A photo from the Guide showing a young man in a blue shirt working on his laptop. The text says, Accessible information and communication.

Reading without obstacles

Most libraries offer adapted media such as talking books, large print and easy to read books. Getting to the library and finding your way around is key for people with physical disabilities. The aim of an inclusive and accessible library is that everyone should be able to reach their next book.

While this guide is for public library staff, the content is applicable to other institutions and services that provide public information. An excellent resource with many of the actions easy to achieve.

Occupational therapy & universal design

Is it enough for the occupational therapy profession to just focus on clients and their occupation goals? Barriers faced by people with disability, are complex and multi-faceted and go beyond specific individual solutions. So, at what point should occupational therapists engage in issues of social justice? And can universal design thinking help?

Disability studies emphasise the dignity, worth and equal rights of all people and draws attention to the discrimination faced by people with disability.

A man in a wheelchair is separated from the crowd by a low concrete barrier. Occupational therapy & universal design.

Two researchers, one from social science and one from occupational therapy, offer an interesting discussion on this topic. They argue that occupational therapy practice and research should incorporate social justice and universal design perspectives. They add that they should join with the disability community to call for a more just society. One way to do this is to also promote the principles of universal design.

Incorporating social justice and universal design perspectives more effectively requires a change of mindset and ways of working. Expanding Person-Centred and Person-Environment theories to understand social and structural barriers is one solution. The occupational therapy profession has the potential to pave the way for more equitable services and policies.

The title of the discussion paper is, Drawing on critical disability and universal design perspectives within occupational therapy and is open access.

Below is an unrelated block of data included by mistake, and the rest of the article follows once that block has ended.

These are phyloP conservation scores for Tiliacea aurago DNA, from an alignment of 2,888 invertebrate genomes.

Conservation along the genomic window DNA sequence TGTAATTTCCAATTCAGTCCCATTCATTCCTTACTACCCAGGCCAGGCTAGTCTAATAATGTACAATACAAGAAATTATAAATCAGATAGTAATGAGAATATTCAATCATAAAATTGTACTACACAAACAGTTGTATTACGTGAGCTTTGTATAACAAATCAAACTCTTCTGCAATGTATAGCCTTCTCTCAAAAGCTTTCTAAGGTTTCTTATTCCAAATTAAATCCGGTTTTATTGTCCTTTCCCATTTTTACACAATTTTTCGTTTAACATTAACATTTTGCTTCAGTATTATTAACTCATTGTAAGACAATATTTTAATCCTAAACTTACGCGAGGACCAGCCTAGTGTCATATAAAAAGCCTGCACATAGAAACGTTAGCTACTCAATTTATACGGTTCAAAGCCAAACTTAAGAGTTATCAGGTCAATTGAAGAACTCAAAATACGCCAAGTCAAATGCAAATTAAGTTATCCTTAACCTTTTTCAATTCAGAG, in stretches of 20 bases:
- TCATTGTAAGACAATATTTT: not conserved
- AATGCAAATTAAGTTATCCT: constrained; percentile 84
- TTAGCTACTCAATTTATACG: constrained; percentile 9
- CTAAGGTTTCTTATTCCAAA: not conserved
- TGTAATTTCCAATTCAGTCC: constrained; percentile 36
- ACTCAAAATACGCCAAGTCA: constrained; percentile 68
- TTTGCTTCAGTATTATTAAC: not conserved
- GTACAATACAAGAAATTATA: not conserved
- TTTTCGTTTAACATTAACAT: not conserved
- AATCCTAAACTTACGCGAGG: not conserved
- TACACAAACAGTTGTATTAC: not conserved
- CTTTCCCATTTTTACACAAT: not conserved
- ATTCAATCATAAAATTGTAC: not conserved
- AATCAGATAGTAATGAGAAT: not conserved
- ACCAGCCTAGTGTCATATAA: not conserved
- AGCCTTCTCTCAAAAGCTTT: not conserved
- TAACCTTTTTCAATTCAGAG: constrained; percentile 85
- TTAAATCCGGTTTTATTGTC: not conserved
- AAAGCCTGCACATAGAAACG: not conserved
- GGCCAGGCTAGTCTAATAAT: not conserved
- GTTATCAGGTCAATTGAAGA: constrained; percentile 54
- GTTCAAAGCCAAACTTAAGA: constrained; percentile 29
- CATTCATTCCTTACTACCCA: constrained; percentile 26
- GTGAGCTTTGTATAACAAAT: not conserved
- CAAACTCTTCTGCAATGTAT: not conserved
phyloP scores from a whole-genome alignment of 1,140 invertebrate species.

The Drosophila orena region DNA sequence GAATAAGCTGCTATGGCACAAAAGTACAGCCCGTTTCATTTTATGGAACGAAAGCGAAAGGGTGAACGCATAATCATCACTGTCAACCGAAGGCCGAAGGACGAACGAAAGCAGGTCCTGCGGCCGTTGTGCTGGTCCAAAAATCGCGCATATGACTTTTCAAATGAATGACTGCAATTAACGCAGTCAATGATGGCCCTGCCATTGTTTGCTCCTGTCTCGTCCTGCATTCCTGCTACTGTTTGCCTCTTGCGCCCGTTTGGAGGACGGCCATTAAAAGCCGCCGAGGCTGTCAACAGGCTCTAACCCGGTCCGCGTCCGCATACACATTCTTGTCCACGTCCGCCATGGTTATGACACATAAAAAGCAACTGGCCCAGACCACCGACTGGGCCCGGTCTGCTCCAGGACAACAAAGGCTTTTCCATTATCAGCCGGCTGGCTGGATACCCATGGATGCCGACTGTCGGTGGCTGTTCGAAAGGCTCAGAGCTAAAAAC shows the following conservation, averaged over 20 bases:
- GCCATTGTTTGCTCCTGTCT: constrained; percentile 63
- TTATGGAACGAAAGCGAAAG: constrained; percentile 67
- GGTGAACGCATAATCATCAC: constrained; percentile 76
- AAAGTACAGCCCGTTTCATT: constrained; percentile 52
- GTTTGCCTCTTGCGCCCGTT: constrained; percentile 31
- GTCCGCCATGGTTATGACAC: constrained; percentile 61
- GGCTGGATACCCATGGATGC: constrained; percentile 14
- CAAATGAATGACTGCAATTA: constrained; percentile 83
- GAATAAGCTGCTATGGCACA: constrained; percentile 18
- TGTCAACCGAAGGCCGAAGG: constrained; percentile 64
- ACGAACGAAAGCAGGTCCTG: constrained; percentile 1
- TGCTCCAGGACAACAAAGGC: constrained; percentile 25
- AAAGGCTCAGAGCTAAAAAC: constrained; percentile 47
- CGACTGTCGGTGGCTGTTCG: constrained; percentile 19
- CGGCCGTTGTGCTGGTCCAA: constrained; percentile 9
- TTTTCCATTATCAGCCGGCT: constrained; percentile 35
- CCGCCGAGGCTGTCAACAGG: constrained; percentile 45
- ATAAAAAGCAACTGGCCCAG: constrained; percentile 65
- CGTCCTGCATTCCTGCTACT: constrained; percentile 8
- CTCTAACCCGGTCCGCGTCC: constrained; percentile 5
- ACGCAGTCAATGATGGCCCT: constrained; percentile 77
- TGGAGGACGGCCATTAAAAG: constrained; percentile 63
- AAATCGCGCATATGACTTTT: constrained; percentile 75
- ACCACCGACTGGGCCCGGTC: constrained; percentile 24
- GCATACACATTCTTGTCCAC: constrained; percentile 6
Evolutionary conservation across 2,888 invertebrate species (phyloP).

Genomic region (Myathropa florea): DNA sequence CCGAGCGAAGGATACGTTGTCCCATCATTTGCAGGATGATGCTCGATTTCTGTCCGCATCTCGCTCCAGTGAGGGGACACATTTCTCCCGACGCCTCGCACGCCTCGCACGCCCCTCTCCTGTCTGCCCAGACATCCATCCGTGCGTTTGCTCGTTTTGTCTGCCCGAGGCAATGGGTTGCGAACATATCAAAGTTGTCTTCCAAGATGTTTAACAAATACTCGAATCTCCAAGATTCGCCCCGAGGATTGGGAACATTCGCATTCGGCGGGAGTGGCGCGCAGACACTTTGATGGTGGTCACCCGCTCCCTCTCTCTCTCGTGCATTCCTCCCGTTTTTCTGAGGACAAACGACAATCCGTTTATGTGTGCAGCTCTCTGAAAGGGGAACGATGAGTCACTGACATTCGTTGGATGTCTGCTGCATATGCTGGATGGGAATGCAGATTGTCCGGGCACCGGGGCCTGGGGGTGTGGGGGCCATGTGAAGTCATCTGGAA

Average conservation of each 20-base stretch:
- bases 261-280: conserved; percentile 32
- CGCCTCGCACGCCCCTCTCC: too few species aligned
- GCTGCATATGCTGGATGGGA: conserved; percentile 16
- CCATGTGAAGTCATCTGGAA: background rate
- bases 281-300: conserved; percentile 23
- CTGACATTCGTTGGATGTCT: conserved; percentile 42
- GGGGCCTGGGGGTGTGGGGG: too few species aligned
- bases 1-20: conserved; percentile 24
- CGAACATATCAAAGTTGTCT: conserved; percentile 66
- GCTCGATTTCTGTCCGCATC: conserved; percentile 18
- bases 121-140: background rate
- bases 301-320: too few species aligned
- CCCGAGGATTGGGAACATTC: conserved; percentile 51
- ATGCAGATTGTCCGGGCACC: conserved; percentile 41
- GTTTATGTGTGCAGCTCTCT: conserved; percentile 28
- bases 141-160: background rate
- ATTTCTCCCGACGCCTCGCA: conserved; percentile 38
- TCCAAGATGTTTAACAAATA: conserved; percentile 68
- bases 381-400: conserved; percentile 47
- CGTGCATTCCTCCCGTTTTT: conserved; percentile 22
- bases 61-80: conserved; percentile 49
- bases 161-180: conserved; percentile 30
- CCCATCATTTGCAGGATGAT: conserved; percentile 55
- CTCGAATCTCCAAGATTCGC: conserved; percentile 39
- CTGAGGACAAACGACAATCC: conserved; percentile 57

From the abstract

Socio-political influences have gained increased attention within the occupational therapy profession. Critical disability studies question prevailing assumptions about disability and how disabling ideologies and practices are perpetuated in society. A universal design approach aims to address issues of inclusion and justice.

This paper discusses how the tenets of critical disability studies and universal design can contribute to occupational therapy practice and research.

We provide ideas on how practice can be guided by the tenets of disability studies and universal design to promote social equity.

Incorporating both perspectives in occupational therapy practice and research requires a change in mindset and ways of working. Occupational therapy knowledge needs to be expanded to scrutinise disabling hindrances hidden within social and structural spaces, and implemented in services.

We recommend working with disability communities to raise awareness and combat disabling barriers at various level of society.

Dilemma of autism disclosure

Choosing whether to disclose that you are autistic is an individual decision. But what happens when an individual tells others they are autistic? Under what circumstances do they disclose their autism? And how can this information help others decide about their own autism disclosure? These key questions were the focus of two studies by Aspect Research Centre for Autism Practice.

Feeling excluded and misunderstood has implications for both physical and mental health. Personal interactions are part of the story, but the way we design policies, places and services also add to exclusion.

There is a lot of research on disclosure for Autistic individuals; however, the information is not easy to understand or use when making personal decisions about whether or not to disclose.

Part of the front cover of the full report with a sign saying I am Autistic.

Study one – disclosing

Most participants participating in an online survey told at least one other person they are autistic. About one third told most of their regular contacts. Only 2% didn’t tell anyone. Half the participants preferred to tell people face to face. Delving deeper into the responses, a lot depended on who they told.